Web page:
The Supreme Court Review 3/2015 (2nd Chamber: SCJN) and Supreme Court Request 540/2015 (2nd Chamber: SCJN) cases reviewed a prior decision and requested the Supreme Court hear a case regarding the need for a balance between the human right to a healthy environment and public utility for the development of the El Zapotillio Dam and El Zapotillo-Los Altos Aqueduct in Jalisco and Guanajuato project.
Other requests and trials to the Supreme Court regarding opposition to the development of specific projects include the Supreme Court Request 30/2016 (2nd Chamber: SCJN) opposing the construction of the El Zapotillo Dam, Amparo Trial Appeal 211/2016 (2nd Chamber: SCJN) opposing the decree modifying the status of the “Nevado de Toluca National Park”, and Amparo Trial 307/2016 (1st Chamber: SCJN) and Amparo Trial Appeal 680/2016 (2nd Chamber: SCJN) were inopposition to the “Ecological Thematic Park Laguna del Carpintero” project being an area of municipal public domain on a basis of a human right to a healthy environment.
There have also been a couple of Amparo trials, which request the analysis of pollution to rivers. Amparo Trail Appeal 201/2016 (2nd Chamber: SCJN) requests an analysis be facilitated in the Salado and Atoyac rivers in Oaxaca while the Amparo Trial 5091/2016 (1t Chamber: SCJN) requests analysis in the Bacanuchi and Sonora rivers in Sonora.
Alternatively, the Federal Code of Civil Procedures and the Federal Environmental Liability Law can be invoked in cases where plaintiffs might question the GHG emissions that result from the licensing of a particular activity or project. Furthermore, plaintiffs might use the General Law on Transparency and Access to Public Information, which regulates the procedure to request information from federal or local governments (emitting sources, air quality data, chemicals release, etc.) or claims for misleading or incomplete information.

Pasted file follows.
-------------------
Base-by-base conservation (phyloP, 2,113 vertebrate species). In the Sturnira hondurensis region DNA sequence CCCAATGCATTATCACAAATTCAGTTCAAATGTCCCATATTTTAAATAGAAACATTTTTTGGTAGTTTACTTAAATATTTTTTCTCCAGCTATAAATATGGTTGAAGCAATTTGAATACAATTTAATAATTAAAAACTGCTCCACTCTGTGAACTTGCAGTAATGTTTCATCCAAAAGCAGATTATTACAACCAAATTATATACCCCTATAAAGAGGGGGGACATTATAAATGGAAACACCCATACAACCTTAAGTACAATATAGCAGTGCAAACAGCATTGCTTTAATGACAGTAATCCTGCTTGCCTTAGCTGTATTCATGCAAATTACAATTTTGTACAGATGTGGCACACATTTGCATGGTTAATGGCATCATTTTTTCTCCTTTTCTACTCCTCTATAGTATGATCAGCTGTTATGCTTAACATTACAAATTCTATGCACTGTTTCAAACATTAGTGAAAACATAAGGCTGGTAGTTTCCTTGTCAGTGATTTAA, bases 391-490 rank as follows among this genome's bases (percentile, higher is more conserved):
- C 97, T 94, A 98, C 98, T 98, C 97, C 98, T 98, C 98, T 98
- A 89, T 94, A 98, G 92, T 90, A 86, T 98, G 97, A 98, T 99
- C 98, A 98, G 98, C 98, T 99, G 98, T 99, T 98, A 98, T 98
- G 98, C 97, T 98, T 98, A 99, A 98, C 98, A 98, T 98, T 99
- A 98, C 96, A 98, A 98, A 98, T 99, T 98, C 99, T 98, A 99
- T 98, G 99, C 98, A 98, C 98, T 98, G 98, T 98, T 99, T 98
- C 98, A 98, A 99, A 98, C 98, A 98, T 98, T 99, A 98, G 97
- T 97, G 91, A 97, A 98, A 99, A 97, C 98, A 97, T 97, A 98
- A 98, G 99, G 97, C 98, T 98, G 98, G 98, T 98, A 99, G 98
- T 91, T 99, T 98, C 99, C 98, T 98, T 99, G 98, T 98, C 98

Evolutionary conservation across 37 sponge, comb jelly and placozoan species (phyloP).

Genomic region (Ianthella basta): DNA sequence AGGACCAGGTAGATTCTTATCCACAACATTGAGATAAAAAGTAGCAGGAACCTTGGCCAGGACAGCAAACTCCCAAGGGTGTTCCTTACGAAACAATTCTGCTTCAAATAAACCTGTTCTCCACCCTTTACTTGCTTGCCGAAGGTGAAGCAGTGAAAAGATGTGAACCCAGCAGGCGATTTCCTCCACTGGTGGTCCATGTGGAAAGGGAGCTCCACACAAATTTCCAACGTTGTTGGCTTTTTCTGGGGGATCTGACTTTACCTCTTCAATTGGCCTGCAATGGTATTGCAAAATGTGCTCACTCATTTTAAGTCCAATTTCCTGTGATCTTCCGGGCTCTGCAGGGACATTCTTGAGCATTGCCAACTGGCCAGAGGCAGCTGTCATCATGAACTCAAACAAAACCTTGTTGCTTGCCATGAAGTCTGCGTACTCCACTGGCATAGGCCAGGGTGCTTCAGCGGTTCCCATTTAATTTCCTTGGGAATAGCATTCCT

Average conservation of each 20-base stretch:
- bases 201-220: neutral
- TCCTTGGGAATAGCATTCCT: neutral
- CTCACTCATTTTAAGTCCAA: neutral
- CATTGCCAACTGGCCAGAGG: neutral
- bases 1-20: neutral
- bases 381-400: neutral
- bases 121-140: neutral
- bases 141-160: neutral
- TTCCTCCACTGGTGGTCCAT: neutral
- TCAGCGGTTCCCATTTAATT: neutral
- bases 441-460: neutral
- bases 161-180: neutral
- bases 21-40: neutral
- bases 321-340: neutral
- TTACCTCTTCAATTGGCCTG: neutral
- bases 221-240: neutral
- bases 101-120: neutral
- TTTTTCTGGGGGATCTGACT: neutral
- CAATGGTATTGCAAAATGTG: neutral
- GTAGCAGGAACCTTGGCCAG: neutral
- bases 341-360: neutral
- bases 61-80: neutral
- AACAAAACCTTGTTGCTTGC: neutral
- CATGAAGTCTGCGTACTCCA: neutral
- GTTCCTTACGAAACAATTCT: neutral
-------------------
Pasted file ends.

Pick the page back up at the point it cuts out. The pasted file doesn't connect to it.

- Supreme Court Request 225/2015 (2nd Chamber: SCJN)
- Supreme Court Request 987/2015 (1st Chamber: SCJN)
- Supreme Court Request 51/2016 (2nd Chamber: SCJN)
- Supreme Court Review 3/2015 (1st Chamber: SCJN)
- Supreme Court Request 540/2015 (2nd Chamber: SCJN)
- Supreme Court Request 30/2016 (2nd Chamber: SCJN)
- Amparo Trial Appeal 211/2016 (2nd Chamber: SCJN)
- Amparo Trial 307/2016 (1st Chamber: SCJN)
- Amparo Trial Appeal 680/2016 (2nd Chamber: SCJN)
- Amparo Trial Appeal 201/2016 (2nd Chamber: SCJN)
- Amparo Trial 5091/2016 (1st Chamber: SCJN)
For more country specific context and relevant national climate change law see: https://climate-laws.org/geographies/mexico
This country report has been produced by Hayley-Bo Dorrian-Bak, C2LI Senior Research Assistant and Gastón Medici-Colombo, C2LI Legal Analyst with the collaboration of Rodolfo Godínez Rosales, C2LI National Rapporteur for Mexico and Manuel Tripp Rivera (Consultoría Jurídica y de Políticas Públicas: Sociedad, Ambiente y Territorio). The summary is based on Rodolfo Godínez Rosales, “Climate Change and the Individual in Mexico” in F. Sindico and M. Moise Mbengue, Comparative Climate Change Litigation: Beyond the Usual Suspects, Springer, 2021.